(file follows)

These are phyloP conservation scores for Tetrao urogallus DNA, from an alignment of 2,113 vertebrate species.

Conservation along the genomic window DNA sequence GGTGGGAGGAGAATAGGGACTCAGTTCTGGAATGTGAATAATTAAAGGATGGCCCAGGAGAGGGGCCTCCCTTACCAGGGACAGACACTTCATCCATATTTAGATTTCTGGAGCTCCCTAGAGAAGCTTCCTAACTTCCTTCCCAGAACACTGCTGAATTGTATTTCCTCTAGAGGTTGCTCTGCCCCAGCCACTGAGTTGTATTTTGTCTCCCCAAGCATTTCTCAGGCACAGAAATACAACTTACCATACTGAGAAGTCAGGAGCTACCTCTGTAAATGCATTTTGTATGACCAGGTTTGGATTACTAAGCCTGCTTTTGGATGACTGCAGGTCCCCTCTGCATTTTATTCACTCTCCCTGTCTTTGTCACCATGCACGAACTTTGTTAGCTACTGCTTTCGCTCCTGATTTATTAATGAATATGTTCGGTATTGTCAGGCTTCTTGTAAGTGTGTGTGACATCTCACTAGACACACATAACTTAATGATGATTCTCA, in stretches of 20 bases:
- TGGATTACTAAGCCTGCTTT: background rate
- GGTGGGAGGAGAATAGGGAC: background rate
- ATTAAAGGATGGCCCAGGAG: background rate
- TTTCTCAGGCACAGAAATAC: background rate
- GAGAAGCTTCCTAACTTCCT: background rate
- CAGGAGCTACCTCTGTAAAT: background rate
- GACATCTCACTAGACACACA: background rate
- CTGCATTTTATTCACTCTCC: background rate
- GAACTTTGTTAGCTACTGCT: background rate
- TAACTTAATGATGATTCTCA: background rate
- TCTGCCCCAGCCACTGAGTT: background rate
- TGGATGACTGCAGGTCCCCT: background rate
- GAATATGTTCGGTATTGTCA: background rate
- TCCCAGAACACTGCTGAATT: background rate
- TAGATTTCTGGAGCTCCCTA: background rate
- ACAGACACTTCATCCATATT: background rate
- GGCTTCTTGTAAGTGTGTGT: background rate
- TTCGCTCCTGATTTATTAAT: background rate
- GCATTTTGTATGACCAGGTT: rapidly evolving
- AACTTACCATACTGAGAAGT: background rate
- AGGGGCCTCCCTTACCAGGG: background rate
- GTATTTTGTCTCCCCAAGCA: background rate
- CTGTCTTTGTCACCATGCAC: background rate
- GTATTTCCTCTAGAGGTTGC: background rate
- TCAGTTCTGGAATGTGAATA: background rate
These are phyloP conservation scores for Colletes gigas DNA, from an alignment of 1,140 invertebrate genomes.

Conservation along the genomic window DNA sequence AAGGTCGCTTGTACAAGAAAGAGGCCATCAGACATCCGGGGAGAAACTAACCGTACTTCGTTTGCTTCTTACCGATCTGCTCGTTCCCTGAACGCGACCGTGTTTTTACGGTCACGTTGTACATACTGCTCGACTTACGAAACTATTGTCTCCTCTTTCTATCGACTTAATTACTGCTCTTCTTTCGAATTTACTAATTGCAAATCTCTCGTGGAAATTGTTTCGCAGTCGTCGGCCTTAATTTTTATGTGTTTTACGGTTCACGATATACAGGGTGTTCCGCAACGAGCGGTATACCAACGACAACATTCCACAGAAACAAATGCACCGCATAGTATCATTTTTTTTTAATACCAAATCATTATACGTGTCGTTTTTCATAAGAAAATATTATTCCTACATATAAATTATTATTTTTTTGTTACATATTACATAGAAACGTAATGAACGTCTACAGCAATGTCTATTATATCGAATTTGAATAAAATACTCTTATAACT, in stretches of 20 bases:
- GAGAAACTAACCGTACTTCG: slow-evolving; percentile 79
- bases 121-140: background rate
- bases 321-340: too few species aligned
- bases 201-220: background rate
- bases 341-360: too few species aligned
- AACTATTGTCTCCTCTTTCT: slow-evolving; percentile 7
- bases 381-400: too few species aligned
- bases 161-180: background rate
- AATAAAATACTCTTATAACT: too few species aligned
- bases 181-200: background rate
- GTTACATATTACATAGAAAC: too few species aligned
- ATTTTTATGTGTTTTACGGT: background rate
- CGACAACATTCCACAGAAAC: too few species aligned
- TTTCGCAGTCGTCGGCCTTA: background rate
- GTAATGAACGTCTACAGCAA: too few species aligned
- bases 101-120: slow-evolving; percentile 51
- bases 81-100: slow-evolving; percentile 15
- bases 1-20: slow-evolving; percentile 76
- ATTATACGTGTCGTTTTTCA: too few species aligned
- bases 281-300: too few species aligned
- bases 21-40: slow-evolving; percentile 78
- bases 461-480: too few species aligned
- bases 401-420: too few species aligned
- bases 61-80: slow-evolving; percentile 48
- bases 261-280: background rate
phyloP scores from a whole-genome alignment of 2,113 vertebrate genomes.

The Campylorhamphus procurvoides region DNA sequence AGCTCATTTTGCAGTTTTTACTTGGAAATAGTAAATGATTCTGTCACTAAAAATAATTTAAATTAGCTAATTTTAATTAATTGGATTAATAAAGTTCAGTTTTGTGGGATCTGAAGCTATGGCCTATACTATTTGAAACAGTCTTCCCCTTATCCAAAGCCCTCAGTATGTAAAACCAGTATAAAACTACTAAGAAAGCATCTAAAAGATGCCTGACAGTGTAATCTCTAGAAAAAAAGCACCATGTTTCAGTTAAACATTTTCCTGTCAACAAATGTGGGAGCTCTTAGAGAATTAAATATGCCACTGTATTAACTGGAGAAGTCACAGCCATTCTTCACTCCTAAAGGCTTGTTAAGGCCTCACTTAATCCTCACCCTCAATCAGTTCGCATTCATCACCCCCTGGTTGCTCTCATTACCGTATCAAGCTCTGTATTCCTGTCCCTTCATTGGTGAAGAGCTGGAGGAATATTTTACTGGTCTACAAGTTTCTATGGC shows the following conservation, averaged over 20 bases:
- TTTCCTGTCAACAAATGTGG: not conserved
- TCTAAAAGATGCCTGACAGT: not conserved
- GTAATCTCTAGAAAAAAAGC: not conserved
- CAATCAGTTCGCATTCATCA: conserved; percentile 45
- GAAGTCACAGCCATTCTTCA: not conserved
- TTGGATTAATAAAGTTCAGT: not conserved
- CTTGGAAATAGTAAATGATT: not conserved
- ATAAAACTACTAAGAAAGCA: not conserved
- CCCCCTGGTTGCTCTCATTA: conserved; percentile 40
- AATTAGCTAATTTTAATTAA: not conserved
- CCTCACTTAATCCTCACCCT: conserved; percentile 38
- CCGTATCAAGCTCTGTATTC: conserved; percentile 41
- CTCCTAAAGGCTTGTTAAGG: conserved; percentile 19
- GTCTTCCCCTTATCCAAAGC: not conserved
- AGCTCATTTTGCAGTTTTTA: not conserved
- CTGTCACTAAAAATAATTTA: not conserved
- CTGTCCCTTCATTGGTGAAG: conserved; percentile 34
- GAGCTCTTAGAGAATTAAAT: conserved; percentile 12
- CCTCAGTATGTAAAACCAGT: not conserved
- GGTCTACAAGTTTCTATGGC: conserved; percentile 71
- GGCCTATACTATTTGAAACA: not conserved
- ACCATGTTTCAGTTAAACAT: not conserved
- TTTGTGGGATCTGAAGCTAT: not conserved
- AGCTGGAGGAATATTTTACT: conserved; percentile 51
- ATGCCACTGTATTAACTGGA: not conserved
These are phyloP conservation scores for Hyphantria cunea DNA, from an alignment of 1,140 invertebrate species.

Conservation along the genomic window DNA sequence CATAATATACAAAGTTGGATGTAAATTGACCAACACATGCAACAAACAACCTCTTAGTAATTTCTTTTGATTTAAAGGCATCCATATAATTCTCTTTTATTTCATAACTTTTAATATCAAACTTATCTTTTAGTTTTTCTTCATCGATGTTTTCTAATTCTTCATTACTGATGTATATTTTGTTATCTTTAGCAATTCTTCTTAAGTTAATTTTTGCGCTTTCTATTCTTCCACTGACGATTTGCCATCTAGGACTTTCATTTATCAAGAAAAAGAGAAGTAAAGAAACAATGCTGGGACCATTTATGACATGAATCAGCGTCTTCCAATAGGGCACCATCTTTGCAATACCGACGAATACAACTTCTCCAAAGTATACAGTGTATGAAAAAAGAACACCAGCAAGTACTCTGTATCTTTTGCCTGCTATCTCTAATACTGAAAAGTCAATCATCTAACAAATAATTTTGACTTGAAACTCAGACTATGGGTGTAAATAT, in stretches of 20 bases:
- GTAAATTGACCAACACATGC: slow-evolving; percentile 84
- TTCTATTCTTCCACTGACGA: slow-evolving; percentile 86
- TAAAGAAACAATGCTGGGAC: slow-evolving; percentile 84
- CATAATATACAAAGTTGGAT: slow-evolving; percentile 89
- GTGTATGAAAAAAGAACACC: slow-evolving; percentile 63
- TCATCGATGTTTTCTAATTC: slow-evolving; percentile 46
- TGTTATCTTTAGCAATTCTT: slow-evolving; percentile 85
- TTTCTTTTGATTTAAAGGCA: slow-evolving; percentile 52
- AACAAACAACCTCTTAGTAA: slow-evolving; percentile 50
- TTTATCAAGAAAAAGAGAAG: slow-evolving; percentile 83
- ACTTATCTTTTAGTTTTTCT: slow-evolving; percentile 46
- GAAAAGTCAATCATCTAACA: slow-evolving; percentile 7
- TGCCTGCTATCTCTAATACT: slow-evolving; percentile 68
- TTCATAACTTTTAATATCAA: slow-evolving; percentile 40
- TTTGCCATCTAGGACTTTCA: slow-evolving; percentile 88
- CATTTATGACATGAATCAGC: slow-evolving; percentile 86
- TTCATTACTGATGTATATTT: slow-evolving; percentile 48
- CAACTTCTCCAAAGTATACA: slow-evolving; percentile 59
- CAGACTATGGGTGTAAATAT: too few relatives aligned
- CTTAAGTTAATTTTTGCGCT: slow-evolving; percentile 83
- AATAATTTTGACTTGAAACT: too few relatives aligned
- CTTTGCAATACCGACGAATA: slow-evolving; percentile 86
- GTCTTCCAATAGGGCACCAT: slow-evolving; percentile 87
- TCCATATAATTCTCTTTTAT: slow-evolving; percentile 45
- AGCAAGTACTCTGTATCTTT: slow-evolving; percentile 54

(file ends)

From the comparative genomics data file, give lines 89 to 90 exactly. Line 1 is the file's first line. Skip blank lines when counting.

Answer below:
- TCATCGATGTTTTCTAATTC: slow-evolving; percentile 46
- TGTTATCTTTAGCAATTCTT: slow-evolving; percentile 85